The Role of Leaders in Reducing Mental Health Stigma

What do we Mean by the Term “Stigma”?

Stigma refers to negative beliefs, attitudes, stereotypes, and behaviours directed towards individuals who are perceived to be different or deviate from social norms, including people who experience difficulties related to their mental health This stigma can express itself as discrimination in the workplace, social exclusion, and negative media portrayals to name but a few. 

There are different types of stigmas, including public stigma, self-stigma, and institutional stigma. Public stigma is the stigma that society holds towards individuals with mental illness and leads to individuals being ostracised and discriminated against. Self-stigma is the internalisation of the public stigma, causing feelings of shame, low self-esteem, and reluctance to seek help. Institutional stigma refers to policies, procedures, and practices of institutions that discriminate against individuals with mental illnesses.

Mental Health

Stigma can have significantly impact the mental health and well-being of individuals who already struggle with their mental health. It can create barriers to accessing healthcare and support, leading to long-term negative outcomes. It can make it challenging for individuals to find and maintain employment, leading to financial hardship and social isolation.  

Reducing stigma is essential for increasing access to support for individuals who are struggling with their mental health. This can happen through interventions aimed at changing public attitudes and beliefs regarding mental illness. It can also happen through policies and practices that promote equality and inclusion in the workplace and society. In addition, leaders in businesses and organisations have a crucial role to play in reducing mental health stigma. By creating an environment that is accepting and understanding of fluctuations in mental health, businesses can help to reduce stigma in the workplace and improve the well-being of their employees.  

How are People with Mental Health Difficulties Stigmatised?

Stigma is a significant barrier to many people seeking support and treatment for their mental health difficulties. Stigma surrounding mental health can lead to intense feelings of shame, isolation, and fearing being judged just as harshly by others as they  judge themselves.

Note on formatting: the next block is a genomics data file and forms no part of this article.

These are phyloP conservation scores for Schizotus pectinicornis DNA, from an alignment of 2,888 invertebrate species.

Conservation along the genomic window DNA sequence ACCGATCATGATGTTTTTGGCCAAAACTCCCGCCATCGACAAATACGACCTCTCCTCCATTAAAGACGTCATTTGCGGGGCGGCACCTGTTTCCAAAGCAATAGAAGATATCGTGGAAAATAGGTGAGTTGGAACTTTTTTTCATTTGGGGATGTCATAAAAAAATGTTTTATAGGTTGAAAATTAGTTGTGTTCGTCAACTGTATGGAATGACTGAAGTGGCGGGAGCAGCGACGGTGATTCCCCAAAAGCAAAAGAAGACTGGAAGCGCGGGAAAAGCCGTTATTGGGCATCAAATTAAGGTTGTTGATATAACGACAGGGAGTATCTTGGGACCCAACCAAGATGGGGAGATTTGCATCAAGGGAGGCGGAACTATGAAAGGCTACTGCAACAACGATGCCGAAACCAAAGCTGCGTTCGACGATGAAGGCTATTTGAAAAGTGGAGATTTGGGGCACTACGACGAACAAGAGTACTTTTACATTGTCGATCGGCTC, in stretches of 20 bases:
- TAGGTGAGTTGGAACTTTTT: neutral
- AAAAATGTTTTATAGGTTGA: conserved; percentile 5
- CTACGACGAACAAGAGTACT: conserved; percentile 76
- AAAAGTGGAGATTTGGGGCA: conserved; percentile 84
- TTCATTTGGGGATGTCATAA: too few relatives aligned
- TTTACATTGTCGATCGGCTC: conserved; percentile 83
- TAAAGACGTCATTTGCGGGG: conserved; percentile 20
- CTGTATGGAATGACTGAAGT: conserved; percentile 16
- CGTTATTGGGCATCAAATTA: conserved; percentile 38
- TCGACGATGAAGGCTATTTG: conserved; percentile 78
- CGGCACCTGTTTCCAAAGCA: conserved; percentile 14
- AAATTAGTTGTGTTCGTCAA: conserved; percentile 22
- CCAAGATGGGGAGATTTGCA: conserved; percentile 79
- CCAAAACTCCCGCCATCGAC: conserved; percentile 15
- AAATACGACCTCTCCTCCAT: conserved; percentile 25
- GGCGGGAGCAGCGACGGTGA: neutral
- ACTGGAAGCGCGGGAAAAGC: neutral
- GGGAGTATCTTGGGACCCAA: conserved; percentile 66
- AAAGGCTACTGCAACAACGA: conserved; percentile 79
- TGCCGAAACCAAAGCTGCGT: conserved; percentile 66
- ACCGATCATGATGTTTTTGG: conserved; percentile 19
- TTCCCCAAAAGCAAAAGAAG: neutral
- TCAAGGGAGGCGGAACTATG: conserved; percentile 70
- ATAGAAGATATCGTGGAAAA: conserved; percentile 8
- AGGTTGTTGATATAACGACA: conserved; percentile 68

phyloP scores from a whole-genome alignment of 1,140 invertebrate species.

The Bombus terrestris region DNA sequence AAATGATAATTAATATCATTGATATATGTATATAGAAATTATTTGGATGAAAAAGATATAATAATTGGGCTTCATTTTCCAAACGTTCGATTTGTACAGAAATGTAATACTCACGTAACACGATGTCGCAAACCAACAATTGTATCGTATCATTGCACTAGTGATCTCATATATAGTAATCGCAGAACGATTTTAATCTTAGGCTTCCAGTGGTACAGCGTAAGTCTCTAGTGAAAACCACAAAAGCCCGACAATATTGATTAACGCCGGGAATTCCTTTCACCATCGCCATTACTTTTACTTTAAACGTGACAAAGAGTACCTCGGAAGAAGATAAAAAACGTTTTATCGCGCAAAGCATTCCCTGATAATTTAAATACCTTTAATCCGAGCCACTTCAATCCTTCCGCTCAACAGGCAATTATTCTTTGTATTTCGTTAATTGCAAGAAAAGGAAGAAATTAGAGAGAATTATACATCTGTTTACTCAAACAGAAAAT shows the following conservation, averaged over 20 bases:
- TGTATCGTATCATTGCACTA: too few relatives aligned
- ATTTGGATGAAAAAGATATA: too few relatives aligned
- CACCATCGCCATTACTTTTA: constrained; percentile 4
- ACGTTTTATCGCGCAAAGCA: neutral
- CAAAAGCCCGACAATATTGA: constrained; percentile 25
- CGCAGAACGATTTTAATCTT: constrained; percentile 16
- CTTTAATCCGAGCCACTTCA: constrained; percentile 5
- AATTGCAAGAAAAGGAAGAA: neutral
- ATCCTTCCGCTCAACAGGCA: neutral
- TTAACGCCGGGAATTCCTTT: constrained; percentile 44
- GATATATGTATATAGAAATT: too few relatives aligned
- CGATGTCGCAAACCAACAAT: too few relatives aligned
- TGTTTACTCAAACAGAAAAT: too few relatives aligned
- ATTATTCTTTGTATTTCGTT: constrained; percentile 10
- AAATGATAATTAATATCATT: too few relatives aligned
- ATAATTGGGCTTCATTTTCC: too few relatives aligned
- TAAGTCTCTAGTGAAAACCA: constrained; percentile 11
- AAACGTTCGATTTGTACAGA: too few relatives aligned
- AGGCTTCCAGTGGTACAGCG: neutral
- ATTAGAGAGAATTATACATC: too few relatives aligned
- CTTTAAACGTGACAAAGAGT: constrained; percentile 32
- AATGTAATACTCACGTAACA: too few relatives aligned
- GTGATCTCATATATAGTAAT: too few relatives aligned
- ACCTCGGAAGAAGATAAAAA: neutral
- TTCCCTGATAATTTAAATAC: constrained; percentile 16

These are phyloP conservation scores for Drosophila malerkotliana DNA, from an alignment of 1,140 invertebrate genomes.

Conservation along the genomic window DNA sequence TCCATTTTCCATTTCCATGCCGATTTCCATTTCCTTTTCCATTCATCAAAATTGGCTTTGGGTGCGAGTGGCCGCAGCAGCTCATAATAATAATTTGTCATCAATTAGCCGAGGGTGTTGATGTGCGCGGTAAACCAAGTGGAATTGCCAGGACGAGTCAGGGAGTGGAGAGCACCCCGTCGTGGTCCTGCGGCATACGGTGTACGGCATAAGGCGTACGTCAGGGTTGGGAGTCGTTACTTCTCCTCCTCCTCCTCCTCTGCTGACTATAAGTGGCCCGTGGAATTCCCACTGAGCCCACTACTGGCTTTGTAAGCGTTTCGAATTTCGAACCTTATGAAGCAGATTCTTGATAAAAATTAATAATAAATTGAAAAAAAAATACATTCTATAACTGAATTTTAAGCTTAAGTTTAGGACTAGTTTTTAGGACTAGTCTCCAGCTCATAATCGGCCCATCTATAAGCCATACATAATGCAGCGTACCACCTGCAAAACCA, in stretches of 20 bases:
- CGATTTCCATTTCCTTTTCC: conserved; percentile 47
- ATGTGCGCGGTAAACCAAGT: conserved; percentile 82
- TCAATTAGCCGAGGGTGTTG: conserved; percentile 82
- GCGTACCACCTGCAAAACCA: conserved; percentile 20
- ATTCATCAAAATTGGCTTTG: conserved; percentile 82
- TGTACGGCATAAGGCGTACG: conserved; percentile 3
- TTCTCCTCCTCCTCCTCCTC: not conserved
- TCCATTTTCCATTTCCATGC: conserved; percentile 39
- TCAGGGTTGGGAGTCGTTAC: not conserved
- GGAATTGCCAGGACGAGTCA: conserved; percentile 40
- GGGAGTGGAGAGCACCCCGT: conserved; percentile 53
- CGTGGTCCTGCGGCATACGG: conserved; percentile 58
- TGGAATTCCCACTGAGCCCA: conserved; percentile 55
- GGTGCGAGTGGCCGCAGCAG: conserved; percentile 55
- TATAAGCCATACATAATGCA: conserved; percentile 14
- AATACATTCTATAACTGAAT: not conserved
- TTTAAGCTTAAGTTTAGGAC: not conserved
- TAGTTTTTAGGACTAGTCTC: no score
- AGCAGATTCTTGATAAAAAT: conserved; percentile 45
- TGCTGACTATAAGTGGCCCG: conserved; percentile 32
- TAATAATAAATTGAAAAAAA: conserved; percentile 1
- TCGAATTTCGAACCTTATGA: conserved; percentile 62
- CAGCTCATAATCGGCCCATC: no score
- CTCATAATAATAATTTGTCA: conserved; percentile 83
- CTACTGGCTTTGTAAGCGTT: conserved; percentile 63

Labelling and Discrimination  

People with mental health difficulties can be subjected to painful stereotypes such as being labelled “unstable”.  Such labels can lead to social exclusion and discrimination, and people with mental health difficulties are statistically more likely to lose friends, employment, and face social isolation because of their condition.  

Institutional Stigma  

Institutional stigma is the negative responses and discriminatory behaviors from officials and institutions. It can create barriers to access to quality mental health care, housing or employment. Examples include insurance companies not providing coverage for mental health or when care facilities don’t treat mental health with the same priority as physical health.   


One of the most damaging stigmas is self-stigma. Self-stigma is when an individual internalises the negative attitudes and beliefs of others, leading to a decline of self-esteem and self-worth. Self-stigma can occur through shame, fear of being seen as “weak,” or even by denying their condition to themselves or others.  

Media Stigma  

Media has the power to perpetuate pre-existing mental health stigmas through false representations of those with mental health difficulties. For example, people with mental health difficulties may be wrongly portrayed as violent, unpredictable, and aggressive. This stereotype can further impede progress and recovery, reducing public support and contributing to more negative attitudes and behaviors towards mental health issues, including from healthcare professionals.   

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How does Mental Health Impact Relationships in the Workplace?